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Pakistani Cops Nab 3 Al-Qaida Suspects

January 9, 2003

KARACHI, Pakistan (AP) _ Pakistani police and FBI agents _ acting after a month of surveillance _ stormed a house on the outskirts of Pakistan’s largest city Thursday, arresting three suspected al-Qaida operatives in a hail of gunfire and grenades.

Police said at least two foreigners, both apparently of Middle Eastern origin and suspected of being linked to Osama bin Laden’s terror network, were among nine people arrested. It was the third major arrest of terrorism suspects in Karachi in less than a month.

``Three suspected al-Qaida men, including two foreigners, are now in our custody,″ said Aslam Sanjrani, the top law enforcement official in the southern province of Sindh. He said it was unclear whether they were high-level members of al-Qaida.

Six other people, including a woman and a child who apparently lived in the home, also were taken into custody, police said.

The suspects’ names were not released.

Intelligence officials say Karachi _ the site of a series of attacks on foreigners last year _ has become a haven for al-Qaida members who fled U.S. operations in neighboring Afghanistan.

``Karachi is Pakistan’s biggest city. Therefore, al-Qaida men prefer to take refuge in that city,″ said Iftihar Ahmad, an Interior Ministry spokesman. He cautioned, however, against concluding that al-Qaida’s network had reassembled in Karachi.

``Some trained al-Qaida men have crossed over to Pakistan from Afghanistan,″ he said. ``Our security agencies have been chasing them. ... Whenever we receive information about them, we try to arrest them.″

Authorities said they had received a tip about the house and had been watching it for a month. Witnesses said security agents moved in before dawn Thursday. Federal officials said the raid was led by paramilitary rangers.

The suspects fought back with a fusillade of gunfire and grenades, police said.

Mohammed Omar, a university student who saw the raid, said police opened fire on a wall of the house’s second floor. Three cars with tinted glass waited outside as officers entered and removed the suspects, Omar said.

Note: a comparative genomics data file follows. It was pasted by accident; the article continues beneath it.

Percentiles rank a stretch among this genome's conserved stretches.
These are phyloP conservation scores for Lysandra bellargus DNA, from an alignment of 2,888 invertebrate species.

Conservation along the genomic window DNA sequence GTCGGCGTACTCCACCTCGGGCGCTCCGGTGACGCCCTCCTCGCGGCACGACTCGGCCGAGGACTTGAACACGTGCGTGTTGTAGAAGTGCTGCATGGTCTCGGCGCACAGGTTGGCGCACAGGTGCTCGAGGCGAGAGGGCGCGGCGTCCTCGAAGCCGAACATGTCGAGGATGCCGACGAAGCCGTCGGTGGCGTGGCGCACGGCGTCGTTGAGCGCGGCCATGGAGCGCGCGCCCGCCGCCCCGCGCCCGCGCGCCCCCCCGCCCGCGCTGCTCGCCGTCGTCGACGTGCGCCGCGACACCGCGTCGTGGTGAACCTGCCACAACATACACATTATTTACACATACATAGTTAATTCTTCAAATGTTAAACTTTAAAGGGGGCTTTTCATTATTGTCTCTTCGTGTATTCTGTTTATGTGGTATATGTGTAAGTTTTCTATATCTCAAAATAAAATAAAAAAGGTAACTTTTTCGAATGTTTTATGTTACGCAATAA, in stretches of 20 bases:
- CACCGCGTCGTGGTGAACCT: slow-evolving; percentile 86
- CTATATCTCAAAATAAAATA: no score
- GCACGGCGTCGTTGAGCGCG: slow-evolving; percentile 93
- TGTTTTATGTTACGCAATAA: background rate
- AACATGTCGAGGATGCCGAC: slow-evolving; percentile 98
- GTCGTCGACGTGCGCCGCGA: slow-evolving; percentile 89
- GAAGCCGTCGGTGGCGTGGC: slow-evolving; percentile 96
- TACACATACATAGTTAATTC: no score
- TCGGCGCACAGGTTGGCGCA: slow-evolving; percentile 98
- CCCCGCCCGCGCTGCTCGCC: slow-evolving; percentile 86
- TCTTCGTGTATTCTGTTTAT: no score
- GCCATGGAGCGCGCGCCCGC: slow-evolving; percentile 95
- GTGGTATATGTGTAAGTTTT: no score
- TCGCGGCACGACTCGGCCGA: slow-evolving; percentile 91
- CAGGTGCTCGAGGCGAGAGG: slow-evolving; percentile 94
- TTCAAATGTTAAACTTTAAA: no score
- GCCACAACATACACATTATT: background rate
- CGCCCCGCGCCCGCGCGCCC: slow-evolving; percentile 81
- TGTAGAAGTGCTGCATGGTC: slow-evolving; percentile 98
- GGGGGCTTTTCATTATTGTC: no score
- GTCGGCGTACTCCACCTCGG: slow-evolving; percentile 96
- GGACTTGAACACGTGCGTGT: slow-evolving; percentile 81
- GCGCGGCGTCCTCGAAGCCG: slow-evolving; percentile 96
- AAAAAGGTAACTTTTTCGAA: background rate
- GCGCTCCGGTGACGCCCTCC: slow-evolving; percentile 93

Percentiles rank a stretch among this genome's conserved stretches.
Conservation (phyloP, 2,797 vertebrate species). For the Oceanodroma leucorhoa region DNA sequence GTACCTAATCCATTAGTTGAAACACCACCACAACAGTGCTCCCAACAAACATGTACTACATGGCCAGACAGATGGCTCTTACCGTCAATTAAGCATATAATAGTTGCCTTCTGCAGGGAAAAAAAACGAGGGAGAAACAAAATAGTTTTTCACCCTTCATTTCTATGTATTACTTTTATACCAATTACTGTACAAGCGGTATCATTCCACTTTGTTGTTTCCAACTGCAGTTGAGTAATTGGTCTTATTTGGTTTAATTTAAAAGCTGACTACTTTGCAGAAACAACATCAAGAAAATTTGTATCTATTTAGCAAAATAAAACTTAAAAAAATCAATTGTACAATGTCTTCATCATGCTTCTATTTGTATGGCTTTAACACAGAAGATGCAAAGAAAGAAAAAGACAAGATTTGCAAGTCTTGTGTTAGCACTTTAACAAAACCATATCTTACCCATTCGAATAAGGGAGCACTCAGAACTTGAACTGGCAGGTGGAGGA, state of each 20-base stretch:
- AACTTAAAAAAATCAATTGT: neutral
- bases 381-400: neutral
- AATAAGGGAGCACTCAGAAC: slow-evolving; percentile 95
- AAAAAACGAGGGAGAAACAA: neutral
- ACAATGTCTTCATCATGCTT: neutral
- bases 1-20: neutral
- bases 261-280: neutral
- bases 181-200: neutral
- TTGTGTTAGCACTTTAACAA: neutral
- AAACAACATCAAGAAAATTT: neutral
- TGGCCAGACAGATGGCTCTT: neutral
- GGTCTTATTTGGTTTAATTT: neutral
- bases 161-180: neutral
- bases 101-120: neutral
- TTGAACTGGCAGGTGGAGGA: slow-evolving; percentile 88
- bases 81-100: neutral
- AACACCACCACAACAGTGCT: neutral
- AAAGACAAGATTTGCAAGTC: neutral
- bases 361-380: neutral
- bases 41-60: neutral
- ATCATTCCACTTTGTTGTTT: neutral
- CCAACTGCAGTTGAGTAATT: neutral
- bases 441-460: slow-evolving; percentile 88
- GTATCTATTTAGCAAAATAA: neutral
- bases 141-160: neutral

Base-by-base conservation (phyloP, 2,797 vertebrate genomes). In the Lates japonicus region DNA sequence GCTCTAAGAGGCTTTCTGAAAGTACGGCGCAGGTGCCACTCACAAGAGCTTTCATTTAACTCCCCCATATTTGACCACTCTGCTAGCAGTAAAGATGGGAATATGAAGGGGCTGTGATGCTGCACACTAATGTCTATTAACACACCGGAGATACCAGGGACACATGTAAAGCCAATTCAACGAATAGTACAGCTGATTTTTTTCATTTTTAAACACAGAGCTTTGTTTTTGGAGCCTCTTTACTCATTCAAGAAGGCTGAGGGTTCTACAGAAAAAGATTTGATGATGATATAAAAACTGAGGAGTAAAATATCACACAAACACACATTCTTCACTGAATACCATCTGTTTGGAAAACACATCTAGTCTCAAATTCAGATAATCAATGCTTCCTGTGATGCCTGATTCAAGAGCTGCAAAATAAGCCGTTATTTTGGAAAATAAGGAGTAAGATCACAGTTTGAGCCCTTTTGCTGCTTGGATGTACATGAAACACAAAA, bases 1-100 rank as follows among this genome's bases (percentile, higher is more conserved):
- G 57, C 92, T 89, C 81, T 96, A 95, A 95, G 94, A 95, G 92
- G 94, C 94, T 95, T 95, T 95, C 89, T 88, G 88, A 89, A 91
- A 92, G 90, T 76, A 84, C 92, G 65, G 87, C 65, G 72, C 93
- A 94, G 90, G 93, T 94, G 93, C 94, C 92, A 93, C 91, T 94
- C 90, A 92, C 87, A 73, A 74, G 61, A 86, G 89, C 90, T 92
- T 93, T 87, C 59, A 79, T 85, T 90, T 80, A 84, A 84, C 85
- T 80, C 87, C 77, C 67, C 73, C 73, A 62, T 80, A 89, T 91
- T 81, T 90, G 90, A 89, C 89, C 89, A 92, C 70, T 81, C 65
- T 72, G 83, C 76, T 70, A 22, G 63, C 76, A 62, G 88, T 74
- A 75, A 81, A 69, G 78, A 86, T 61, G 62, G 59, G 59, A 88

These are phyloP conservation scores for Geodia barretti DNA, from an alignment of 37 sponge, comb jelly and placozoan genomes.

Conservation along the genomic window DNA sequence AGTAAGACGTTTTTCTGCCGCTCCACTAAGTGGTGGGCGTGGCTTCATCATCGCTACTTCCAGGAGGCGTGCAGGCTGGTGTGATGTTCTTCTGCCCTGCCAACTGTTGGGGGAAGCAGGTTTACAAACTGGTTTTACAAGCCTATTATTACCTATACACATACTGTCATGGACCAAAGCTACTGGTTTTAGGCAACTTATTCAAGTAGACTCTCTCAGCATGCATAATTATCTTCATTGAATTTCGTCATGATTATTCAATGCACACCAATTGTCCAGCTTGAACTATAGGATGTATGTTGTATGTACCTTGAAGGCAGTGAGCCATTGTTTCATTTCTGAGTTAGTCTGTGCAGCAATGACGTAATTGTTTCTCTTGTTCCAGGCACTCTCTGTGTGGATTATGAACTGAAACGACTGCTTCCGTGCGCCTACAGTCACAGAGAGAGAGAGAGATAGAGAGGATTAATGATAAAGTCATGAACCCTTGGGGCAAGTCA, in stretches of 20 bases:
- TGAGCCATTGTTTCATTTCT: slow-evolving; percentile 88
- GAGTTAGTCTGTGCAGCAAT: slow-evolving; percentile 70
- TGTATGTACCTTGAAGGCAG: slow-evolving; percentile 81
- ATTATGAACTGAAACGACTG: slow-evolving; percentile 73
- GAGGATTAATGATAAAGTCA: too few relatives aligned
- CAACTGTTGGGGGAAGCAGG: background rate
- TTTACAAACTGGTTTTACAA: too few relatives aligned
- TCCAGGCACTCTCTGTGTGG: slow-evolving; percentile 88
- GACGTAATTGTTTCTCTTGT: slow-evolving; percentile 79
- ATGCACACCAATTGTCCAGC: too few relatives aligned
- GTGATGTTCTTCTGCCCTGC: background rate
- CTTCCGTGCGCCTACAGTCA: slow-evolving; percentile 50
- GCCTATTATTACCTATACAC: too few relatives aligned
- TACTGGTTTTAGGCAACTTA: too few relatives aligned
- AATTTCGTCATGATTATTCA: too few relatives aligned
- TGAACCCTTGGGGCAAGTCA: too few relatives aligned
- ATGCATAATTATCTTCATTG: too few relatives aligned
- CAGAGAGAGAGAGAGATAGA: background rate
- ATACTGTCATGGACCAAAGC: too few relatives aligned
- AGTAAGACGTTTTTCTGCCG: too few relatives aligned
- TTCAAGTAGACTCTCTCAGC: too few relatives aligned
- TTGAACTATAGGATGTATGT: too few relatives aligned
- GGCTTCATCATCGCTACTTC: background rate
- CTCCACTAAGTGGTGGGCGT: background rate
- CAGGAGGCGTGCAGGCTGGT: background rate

Sanjrani said at least one suspect escaped, but police believe the man was injured in the shootout. Authorities were searching for him.

Ghafoor Ahmed, deputy chief of the conservative religious party Jamaat-e-Islami, said the house belonged to Sabiha Shahid, a member of the party’s executive council.

He said her husband and four of their children _ an adult son and daughter, a teenage boy and an adopted infant _ were taken away, as was her nephew and a maid. Shahid was not at home, said Ahmed, who denounced the raid.

Ahmed said the family lived on the ground floor, and the two foreigners were renting the house’s upper level. It was unclear if the family and the two men were connected in any other way _ or who the third al-Qaida suspect might be.

``Those who have been picked up on suspicion of links with al-Qaida should be produced in court and given full right of defense,″ Ahmed said. Pakistan’s government, he said, ``has compromised the sovereignty of the country and handed all power to the FBI.″

The raided house is less than a half-mile from the spot where authorities found the remains of Wall Street Journal reporter Daniel Pearl, abducted and slain last year while researching a story about Islamic militants.

Pakistan has been a leading ally in the U.S. effort to find al-Qaida fugitives. More than 400 suspected al-Qaida members have been arrested in Pakistan and surrendered to U.S. authorities.

Ahmad, the Interior Ministry spokesman, said some al-Qaida members may still be holed up in Karachi.

``These al-Qaida men are not part of any organized network,″ Ahmad said. ``They are, in fact, on the run and cannot hide for a long time.″

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